Thursday, August 6, 2020

Storms. And calms.

On Tuesday night, the furious edge of hurricane Isaias ran straight into the quiet little middle-Connecticut hamlet where my wife decided we would ride out the Covid storm.

Since about 5PM Tuesday night we've been without power and without air-conditioning and without refrigeration. The last without is pretty severe. My wife knows how to pack a refrigerator. I'm pretty sure we could have ridden out the Nazi's 900-day siege of Leningrad and we would still have had bagels to toast, chicken dinners to defrost and if she were feeling somewhat positively disposed toward me, enough ice-cream to last the duration.

All that food is ruined now. And I don't even want to think about the monetary loss. I should have bought a generator--but buying a house in need of repairs was enough and I didn't want to spring for even more.

Tuesday night, I was to teach my last class at AdHouse and of course I had to postpone. You can't teach over Zoom if you have no computer power and no wifi.

Wednesday morning--still without the appurtenances common in the "First World," I had a major client presentation, my first with this client--a division of the World Bank.

I drove early to a local hotel with my wife and enough power source cordage to stretch from Connecticut to Upper Lower Lompoc, a distance of approximately 2,500 miles.

We got online and we charged our various Apple machines. I dropped my wife off at home, walked and swam and shampoo'd Whiskey, showered in cold-water and headed back to the hotel for my presentation. 

Though fucking Verizon spends $1.5 billion on trumpeting the reliability of their fucking network, it never fails except every time you need it. In my home, I get 1/2 a bar. In the hotel I was crashing, four.

I can't wait until Verizon and the other bionic monopolies like AT&T finally roll out 5G-spot. And we'll surely get faster dropped calls and speedier unreliability for more money with less recourse for complaint because, well, we're dealing with monopolies who graft senators and congressmen to the tune of hundreds of millions of dollars a year. We pay for that via their extortionate monthly rates and additional hidden gouging.

It ain't easy being a solo pilot in the advertising world. Along the way you have no one to reassure you as you go through the pain of reading and understanding a brief and birthing your creative, putting together a presentation, a set of reasons why and a rationale for what you've done.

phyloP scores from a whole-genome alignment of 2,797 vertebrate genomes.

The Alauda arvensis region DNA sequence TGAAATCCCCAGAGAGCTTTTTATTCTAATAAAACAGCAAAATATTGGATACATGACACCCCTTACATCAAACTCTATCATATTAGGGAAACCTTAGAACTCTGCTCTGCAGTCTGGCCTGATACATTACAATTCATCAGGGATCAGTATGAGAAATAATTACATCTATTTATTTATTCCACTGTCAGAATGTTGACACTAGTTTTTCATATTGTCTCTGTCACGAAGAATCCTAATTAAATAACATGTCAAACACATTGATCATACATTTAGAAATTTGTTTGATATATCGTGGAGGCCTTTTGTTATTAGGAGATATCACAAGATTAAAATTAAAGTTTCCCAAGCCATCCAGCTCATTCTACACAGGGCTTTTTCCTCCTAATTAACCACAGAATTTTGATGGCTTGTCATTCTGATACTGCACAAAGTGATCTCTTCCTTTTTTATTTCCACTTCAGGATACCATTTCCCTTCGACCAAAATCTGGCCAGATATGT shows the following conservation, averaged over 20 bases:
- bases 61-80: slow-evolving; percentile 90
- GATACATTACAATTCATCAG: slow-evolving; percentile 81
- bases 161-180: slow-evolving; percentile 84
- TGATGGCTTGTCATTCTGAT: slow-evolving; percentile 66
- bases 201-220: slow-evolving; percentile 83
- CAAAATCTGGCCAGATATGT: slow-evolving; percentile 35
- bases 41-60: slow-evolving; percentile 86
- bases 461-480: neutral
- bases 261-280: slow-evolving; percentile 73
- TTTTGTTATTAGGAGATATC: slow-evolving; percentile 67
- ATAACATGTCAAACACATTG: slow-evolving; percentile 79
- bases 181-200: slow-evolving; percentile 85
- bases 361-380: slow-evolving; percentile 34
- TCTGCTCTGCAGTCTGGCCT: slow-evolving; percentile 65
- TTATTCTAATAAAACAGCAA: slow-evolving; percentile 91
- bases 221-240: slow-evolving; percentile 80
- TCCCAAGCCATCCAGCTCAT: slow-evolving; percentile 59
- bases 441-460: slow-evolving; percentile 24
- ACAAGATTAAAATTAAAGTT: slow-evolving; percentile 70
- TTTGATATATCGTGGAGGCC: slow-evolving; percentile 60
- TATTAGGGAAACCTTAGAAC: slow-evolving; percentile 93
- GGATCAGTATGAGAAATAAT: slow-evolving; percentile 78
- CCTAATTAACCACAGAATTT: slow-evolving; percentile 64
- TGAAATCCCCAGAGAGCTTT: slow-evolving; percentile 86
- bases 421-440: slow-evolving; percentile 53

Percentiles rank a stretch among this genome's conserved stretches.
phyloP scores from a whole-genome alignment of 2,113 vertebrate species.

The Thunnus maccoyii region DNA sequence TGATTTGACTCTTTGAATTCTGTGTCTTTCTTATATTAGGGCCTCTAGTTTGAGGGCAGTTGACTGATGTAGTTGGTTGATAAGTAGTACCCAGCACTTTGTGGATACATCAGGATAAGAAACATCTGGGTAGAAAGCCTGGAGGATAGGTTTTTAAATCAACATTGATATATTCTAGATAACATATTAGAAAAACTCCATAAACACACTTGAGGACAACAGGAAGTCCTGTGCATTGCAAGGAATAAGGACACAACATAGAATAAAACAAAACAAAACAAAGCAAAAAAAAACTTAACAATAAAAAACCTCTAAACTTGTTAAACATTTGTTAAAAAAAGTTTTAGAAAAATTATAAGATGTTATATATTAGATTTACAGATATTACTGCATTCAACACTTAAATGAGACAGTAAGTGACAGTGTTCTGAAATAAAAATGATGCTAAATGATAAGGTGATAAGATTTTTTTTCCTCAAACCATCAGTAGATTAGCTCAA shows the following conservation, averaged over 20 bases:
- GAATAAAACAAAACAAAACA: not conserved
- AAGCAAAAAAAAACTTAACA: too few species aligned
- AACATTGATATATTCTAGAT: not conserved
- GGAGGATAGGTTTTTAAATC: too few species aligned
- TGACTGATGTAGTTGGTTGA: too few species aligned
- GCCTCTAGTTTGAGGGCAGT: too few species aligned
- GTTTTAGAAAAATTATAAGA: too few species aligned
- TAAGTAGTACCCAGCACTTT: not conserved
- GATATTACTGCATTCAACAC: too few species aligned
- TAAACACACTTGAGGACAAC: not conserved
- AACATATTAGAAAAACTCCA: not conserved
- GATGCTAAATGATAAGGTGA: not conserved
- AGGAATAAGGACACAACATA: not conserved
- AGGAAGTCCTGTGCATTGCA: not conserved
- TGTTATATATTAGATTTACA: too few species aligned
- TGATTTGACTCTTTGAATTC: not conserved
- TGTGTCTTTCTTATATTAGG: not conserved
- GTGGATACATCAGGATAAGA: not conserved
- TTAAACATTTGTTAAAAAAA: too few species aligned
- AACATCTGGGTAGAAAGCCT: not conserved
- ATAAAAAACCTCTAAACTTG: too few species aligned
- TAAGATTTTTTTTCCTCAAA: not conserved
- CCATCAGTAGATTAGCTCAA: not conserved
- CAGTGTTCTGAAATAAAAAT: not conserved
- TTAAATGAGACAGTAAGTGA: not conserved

There's no infrastructure to support you. No planners, no account people. No wise and hard-working partner to reassure you and/or carry you. There's not even a nearby and nearly soporific CCO to mumble something encouraging or nearly encouraging whichever comes second.

I enlisted a long-time friend, an account person from my long-ago past to help me with this one.

As you might imagine in dealing with an organization as complex and unwieldy as an international monetary body, there was a shit load to read. Even the paperwork to become an approved vendor required an attention to minutia that I simply don't possess. I needed "support." 

Thankfully, I found the right person to provide it. As I said, a brilliant ex-Ogilvy account person who is steady, smart and personally winsome. 

I drove back to the hotel and as I pulled my 1966 Simca 1500 into the parking lot, I notice a single parking spot in the shade, against the 91-degree heat. Like a veteran cop, I chucked the Simca, without coming to a complete stop into reverse and backed the old sedan into the single space.

In short order I was able to get Verizon's vaunted reception--four bars and Microsoft meeting across four continents to present five manifestos and fourteen "provocations," headlines passing as thought starters, in an era when mentioning the word print could get you pilloried and kicked out of what's left of the once noble ad community.

Sitting in my car, the windows rolled down, the slightest breeze, I presented my obliquity off. And thank god, my work, if not my obliquity was well-received.

We smiled and we laughed at the conclusion. We applauded the work. We talked about next steps and steps after next steps.

Along the way my friend and support texted me.

"George, you did great." She wrote, even including the requisite comma most people these days elide.

A lot has changed in the seven months since I was booted out of Ogilvy--since I was deemed disposable, despite having spent ten years there, coming through on the most-pressured assignments in the holding company.

That punctures you, I'll be honest.

And seeing the heralding of new CCOs, who I suspect can't do what I do and never will be able to, rubs my goat the wrong way. Sure they're great, perfect, surpassing, keyed into culture and all that chazarai.

That angers you, I'll be honest.

But in the meantime, me, just me, presented a giant amount of work to the World Freaking Bank. I did it with the help of an old and trusted friend, but essentially alone, from the back of my 1966 Simca, in the dark.

The rest of you?

You can go fuck yourselves.

And I say that in the nicest possible way. 

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